The Netherlands never ceases to amaze. For such a small country it has a lot of history. History that has had enormous influence on the world. The calm and attractive Vliet Canal is one of those pieces of a much larger historical puzzle. The canal connects Leiden to Delft, where it meets another canal that links it to the Nieuwe Maas river at Delfshaven. From there it is just a short journey to the open sea.
The Vliet Canal was dug in 47AD, when this area was part of the Roman Empire. In nearly 2,000 years of existence, many boats have sailed on it, none more important for Western Civilisation than the Dutch barges that sailed from Leiden to Delfshaven in July 1620. On board these boats were the men and women who would travel across the Atlantic on board the Mayflower, and go on to found Plymouth Colony.
These English religious dissidents would become known to posterity as the Pilgrim Fathers (were their no women?). They’d been living in Leiden for eleven years after fleeing what they saw as religious persecution. When they left Leiden on their way to establish what would become Massachusetts, they sailed down the Vliet Canal to Delfshaven, before boarding the Speedwell to England and then on to the New World.
I doubt any of the Pilgrims thought it a significant moment in history, and no one seems to make much of a fuss about it today either. Cycling along the Vliet, past grand houses and lovely polder landscapes, there is hardly any mention of this history other than a small statue in Leiden. It’s a lovely cycle though. Starting in Voorburg, a historic suburb of The Hague, I followed the canal all the way to Leiden.
I stopped in Voorburg to admire the Hofwijck, former home of Constantijn Huygens, a renowned 17th century Dutch politician, and of his son, Christiaan Huygens, whose study of the Rings of Saturn led him to discover Titan. A few kilometres further along the Vliet is the small village-cum-suburb of Leidschendam, which has a picturesque centre next to some locks on the canal.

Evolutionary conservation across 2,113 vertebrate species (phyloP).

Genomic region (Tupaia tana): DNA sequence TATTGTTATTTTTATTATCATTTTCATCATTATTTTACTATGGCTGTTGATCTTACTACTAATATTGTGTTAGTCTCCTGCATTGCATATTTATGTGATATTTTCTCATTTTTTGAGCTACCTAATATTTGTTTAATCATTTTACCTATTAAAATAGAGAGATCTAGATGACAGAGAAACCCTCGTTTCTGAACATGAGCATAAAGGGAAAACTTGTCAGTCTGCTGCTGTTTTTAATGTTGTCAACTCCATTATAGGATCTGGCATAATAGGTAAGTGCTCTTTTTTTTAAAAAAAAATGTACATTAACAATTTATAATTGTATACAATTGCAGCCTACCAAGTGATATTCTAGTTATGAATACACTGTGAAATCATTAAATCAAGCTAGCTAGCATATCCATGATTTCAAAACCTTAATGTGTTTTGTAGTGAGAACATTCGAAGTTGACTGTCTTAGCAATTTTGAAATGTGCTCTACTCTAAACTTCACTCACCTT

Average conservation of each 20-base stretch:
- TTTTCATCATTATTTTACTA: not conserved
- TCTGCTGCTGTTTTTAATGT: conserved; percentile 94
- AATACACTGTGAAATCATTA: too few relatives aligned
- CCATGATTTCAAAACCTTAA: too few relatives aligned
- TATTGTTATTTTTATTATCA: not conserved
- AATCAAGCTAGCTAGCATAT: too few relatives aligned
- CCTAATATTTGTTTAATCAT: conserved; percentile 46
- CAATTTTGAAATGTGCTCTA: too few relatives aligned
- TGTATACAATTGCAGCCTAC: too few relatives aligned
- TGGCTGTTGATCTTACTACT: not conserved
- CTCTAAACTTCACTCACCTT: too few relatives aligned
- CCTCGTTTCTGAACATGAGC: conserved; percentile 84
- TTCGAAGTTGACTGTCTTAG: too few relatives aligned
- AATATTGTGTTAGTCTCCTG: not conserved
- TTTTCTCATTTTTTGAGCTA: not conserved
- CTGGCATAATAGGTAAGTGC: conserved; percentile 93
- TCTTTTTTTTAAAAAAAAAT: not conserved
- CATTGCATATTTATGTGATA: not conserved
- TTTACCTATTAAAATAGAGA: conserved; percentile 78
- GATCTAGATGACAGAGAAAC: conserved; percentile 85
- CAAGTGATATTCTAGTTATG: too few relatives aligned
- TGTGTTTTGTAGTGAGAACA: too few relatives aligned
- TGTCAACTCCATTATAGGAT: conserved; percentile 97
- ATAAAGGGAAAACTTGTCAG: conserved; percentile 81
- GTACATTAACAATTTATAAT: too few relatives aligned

Leidschendam has a human history that dates back to the Romans, but it was the canal that made it a prosperous place in the medieval period. Several windmills were built near here, and the 17th century Salamander windmill still sits on the banks of the Vliet. The Salamander was a sawmill, you can tell by the elongated building that forms its base – long enough to get a tree inside.
Next to the locks in Leidschendam is a very odd sculpture. I don’t know what it’s supposed to represent, but one of the three figures has a dog on his arm, another a sail boat, the third has a misshaped globe on his head. Either that or a potato. Try as I might, I’ve not been able to discover anything about this entertaining trio. If anyone knows anything about it, send me a message.
The rest of the 10 or 12 kilometres to Leiden is along the canal, you don’t pass through any more villages but you do pass lots of boats and through some attractive Dutch countryside. It’s not a long journey, but it is calm and peaceful, and right on my doorstep.